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The thermocline is the layer of water between the top water and the dead zone where fish have the best mix of O2 and temperature. So, even if it won't show up you can have a real good idea of where its at by knowing what depth you consistently stop making fish at. One thing to remember is that larger fish will hang out at the bottom of the thermocline more so than the smaller ones.

(i just did some reading on this and I posted the "laymans" reading.)

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I can often see the thermocline on my fishfinder.

Here's a look at some pictures I took at Nimisila in July 2011. The thermocline is visible on my sonar as the dark band at about 14 ft.


I made a device to measure the temperature at various depths by modifying one of those indoor/outdoor digital thermometers. It was one with a 10ft wire for the outdoor probe. I spliced in a spool of speaker wire to give more cable length and then marked the depths on the wire with tape.

Here's a plot of the temperature at depths I gathered with the probe over the deep area by the south end of the lake. You can see that the temperature is dropping quite rapidly in the same range as the dark band on the sonar. So the surface water is in the low 80's, but below the thermocline it's in the high 50's.


And here's a plot of the change in temperature per foot increase in depth. You can see that the temperature is changing most rapidly in the 13-14ft depth range.


The temperature probe. A bit crude, but it seemed to work alright.
 

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I can often see the thermocline on my fishfinder.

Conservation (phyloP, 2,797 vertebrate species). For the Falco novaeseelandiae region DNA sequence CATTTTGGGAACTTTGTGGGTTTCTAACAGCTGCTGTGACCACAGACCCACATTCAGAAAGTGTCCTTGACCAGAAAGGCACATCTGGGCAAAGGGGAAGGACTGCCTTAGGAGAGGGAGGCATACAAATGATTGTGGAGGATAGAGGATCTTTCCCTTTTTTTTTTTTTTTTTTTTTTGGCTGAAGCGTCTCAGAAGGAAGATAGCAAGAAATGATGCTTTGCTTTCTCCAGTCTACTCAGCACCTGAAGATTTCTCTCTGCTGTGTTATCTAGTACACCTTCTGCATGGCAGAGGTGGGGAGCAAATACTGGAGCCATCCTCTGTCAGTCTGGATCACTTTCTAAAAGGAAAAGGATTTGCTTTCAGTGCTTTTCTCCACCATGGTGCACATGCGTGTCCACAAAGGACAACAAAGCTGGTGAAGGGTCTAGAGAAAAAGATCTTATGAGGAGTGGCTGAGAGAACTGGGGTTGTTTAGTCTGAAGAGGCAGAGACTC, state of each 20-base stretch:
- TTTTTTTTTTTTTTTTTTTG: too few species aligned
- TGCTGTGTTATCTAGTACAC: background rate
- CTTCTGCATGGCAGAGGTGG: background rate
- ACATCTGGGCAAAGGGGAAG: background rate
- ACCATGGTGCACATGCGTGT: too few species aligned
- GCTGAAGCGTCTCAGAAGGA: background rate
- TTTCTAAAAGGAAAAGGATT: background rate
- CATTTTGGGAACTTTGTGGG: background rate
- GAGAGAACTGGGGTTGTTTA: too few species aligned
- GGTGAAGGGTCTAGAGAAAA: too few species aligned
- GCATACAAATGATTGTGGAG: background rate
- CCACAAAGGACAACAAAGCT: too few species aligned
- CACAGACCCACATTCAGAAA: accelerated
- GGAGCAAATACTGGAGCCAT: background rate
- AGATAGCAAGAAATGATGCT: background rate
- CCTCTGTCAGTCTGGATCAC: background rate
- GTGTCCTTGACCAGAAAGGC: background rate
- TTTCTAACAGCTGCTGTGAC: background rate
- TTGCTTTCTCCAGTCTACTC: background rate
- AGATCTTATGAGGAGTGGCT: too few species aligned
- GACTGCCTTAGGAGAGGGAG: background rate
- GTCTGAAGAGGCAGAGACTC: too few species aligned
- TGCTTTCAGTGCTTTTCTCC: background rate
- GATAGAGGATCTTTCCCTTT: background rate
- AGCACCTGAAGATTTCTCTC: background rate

Here's a look at some pictures I took at Nimisila in July 2011. The thermocline is visible on my sonar as the dark band at about 14 ft.


I made a device to measure the temperature at various depths by modifying one of those indoor/outdoor digital thermometers. It was one with a 10ft wire for the outdoor probe. I spliced in a spool of speaker wire to give more cable length and then marked the depths on the wire with tape.

Here's a plot of the temperature at depths I gathered with the probe over the deep area by the south end of the lake. You can see that the temperature is dropping quite rapidly in the same range as the dark band on the sonar. So the surface water is in the low 80's, but below the thermocline it's in the high 50's.


And here's a plot of the change in temperature per foot increase in depth. You can see that the temperature is changing most rapidly in the 13-14ft depth range.


The temperature probe. A bit crude, but it seemed to work alright.
Great presentation!!!

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Huz-yak, what you are seeing is photo plankton. In the evening you will see it rise to the surface as it gets dark. They actually capture a bubble of air and take it back down with them. Thats why they show up on your graph so well.
 

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Huz-yak, what you are seeing is photo plankton. In the evening you will see it rise to the surface as it gets dark. They actually capture a bubble of air and take it back down with them. Thats why they show up on your graph so well.
http://www.bassresource.com/bass-fi...ybody-use-switchfire-mode-on-your-humminbird/

In this link, the first picture is usually what I see in late July/August... only in black and white. I can still make out the actual bottom and the depth reads correctly, it simply looks like a false bottom on a low res b&w screen. Do you still think that this could be plankton? I am not being a [email protected]$$, I honestly don't know.
 

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Great work! I am no expert, but it sure looks like a typicial thermocline signature to me (I see them on my low end bird) and your temperature/depth data coincides with the visual evidence.

Either way, the information was very useful. I never suspected the temperature was so low at the bottom when the surface was so warm. Incredible.
 

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http://www.bassresource.com/bass-fi...ybody-use-switchfire-mode-on-your-humminbird/

In this link, the first picture is usually what I see in late July/August... only in black and white. I can still make out the actual bottom and the depth reads correctly, it simply looks like a false bottom on a low res b&w screen. Do you still think that this could be plankton? I am not being a [email protected]$$, I honestly don't know.
Those pics look like thermocline. I misunderstood what you were saying. The photoplankton will form a layer from the bottom up. As evening approaches this layer will actually rise from bottom to the top.